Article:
American football positions have slowly evolved over the history of American football. From its origins in early rugby football to the modern game, the names and roles of various positions have changed greatly, some positions no longer exist, and others have been created to fill new roles.
Origins in rugby[edit | edit source]
Being variants of 19th century rugby football, American and Canadian football position nomenclature has its origin there. Early rugby did no more than distinguish in tactics between the great bulk of the players who played as forwards and the relative few who played back defensively as "tends", as in goaltenders. After a while, the attacking or at least counterattacking possibilities of playing close behind the scrimmage (which later came to be called "scrummage") came to be recognized, and some players stationed themselves between the forwards and tends as "half-tends". It being seen that the players outside scrimmage (the "pack", i.e. the forwards) were not limited to a defensive role, the tends and half-tends were renamed "back" and "half back" positions.
As the game became more sophisticated, backs positioned at different depths (i.e. distances behind the forwards) were further differentiated into half back, three quarters (the fraction 3/4) back, and full back, according to English and Scottish nomenclature, or quarter back, half back, and full back in the Irish nomenclature. In rugby the English-Scottish nomenclature was eventually adopted worldwide, with the word, "back", often omitted for brevity from the half back ("half") and three quarters back ("three quarter") names, and "fullback" as a single word.
In some systems, "five-eighths back" has been added. (The illustration here, of singular forms, should not be construed as indicating the number of players in any of those positions, nor is the fraction in the name at all proportional to the actual depth of the position; they indicate only a quirky form of ordinal number, not cardinality.) Having the backs at different depths facilitates passing movements in which the ball is tossed from one player to (usually) the next closest, such that each back receiving the ball in turn can be running forward and yet not ahead of the player who threw it, forward passing of the ball being illegal. Because of the involvement of the 3/4 backs, such a movement is often called a three-quarters movement.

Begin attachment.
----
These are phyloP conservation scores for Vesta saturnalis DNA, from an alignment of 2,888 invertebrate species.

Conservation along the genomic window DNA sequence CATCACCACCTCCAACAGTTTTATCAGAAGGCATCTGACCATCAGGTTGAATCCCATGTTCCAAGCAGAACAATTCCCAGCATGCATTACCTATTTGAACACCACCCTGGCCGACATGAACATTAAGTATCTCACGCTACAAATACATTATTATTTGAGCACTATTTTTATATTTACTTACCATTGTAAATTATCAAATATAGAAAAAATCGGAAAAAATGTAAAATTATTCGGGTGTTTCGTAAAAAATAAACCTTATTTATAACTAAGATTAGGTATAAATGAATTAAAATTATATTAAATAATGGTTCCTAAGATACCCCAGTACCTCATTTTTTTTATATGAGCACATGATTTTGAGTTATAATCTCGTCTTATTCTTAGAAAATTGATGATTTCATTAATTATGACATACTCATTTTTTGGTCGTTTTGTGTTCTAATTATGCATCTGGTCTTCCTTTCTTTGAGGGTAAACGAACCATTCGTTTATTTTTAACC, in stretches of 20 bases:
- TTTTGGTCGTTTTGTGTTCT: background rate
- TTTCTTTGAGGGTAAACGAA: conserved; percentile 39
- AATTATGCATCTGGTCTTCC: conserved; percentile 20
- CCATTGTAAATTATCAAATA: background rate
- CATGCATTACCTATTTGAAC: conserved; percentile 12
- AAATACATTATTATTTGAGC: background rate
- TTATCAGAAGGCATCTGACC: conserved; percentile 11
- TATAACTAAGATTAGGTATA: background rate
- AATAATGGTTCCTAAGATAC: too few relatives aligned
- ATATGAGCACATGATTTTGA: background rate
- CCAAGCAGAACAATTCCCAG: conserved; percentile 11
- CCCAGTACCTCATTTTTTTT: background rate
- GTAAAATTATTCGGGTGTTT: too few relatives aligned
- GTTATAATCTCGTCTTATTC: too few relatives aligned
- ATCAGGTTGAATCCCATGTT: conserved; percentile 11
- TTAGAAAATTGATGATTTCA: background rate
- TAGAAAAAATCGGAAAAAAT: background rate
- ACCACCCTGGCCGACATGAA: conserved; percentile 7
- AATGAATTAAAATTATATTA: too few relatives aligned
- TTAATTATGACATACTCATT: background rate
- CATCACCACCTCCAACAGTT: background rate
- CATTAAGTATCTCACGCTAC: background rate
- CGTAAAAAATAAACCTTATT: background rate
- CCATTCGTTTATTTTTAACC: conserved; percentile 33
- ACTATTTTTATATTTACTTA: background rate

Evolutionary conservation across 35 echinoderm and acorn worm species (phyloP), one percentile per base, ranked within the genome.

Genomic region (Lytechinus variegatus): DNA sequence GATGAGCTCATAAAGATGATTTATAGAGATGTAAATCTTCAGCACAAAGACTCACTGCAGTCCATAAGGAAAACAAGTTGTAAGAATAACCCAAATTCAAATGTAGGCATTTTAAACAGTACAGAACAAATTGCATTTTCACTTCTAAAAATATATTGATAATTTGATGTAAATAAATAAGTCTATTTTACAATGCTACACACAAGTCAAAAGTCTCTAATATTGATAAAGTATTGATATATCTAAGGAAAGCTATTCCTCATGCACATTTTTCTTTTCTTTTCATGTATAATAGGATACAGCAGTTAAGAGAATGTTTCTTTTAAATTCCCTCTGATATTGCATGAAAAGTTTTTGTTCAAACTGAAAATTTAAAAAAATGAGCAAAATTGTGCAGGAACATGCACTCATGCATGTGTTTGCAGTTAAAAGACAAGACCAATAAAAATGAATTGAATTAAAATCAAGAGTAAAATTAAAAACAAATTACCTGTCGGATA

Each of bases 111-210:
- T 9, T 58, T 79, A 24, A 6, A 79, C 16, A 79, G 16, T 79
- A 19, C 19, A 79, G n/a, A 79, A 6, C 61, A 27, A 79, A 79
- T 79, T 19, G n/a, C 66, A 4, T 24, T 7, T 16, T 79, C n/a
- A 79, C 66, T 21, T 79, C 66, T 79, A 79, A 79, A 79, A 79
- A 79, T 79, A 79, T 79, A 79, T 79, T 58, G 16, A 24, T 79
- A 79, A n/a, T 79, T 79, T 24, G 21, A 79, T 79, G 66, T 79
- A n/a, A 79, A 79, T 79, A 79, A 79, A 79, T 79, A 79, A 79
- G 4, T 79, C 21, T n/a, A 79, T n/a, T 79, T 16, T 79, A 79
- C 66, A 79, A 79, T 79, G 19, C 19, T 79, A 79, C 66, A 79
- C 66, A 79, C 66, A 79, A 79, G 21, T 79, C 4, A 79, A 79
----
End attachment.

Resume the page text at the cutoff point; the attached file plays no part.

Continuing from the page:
It was the Irish nomenclature of quarter back, half back, and full back that came to North America for use in what was to become the dominant native form of football. The terms became hyphenated and eventually unhyphenated single words, "quarterback" (QB), "halfback" (HB), and "fullback" (FB). The lack of quarterback in the English-Scottish nomenclature for rugby led to the position name "scrum-half" to distinguish the halfback playing close to scrimmage (renamed "scrummage" or "scrum") from another who would "stand off" from it or "fly" away—the "stand-off" or "fly-half".
Early Canadian football[edit | edit source]
Around 1900, at the same time, the number of players on a Canadian football team was reduced to 14, the number of players in scrimmage (formerly packing all the forwards) was fixed at three per team. It became customary for six to eight of the other players to continue as what might be known in rugby as loose (non-packing, i.e. not binding together) forwards who in Canadian football formed "wing lines" on either side of the scrimmage. In scrimmage, each team had one centre scrimmager flanked by two side scrimmagers. The side scrimmagers bound with hands and arms to their centre scrimmager. The centre scrimmager of the side entitled (and required) to do so would put the ball down in front of him for play by scrimmage, while both sets of three bodies each ("formed into one compact body" as the rules specified) were crouched and shoving forward at each other, probably meeting at the shoulders as do the front row of forwards in rugby's set scummage. Depending on the rules, details of the time for the particular circuit of Canadian football clubs, the centre scrimmagers would either contend with their feet for the ball, or one would be entitled to foot it first (usually heeling it back), while the other team's would try to spoil the ball's delivery.
When six played on the winglines, their positions were called "inside wing", "middle wing", and "outside wing", arrayed in order away from the scrimmage. An additional player called "flying wing" could "fly", between a position on the wingline outside the outside wing, and the backfield.
However, the 14-a-side game's rules never required certain numbers of players in either the winglines or the backfield.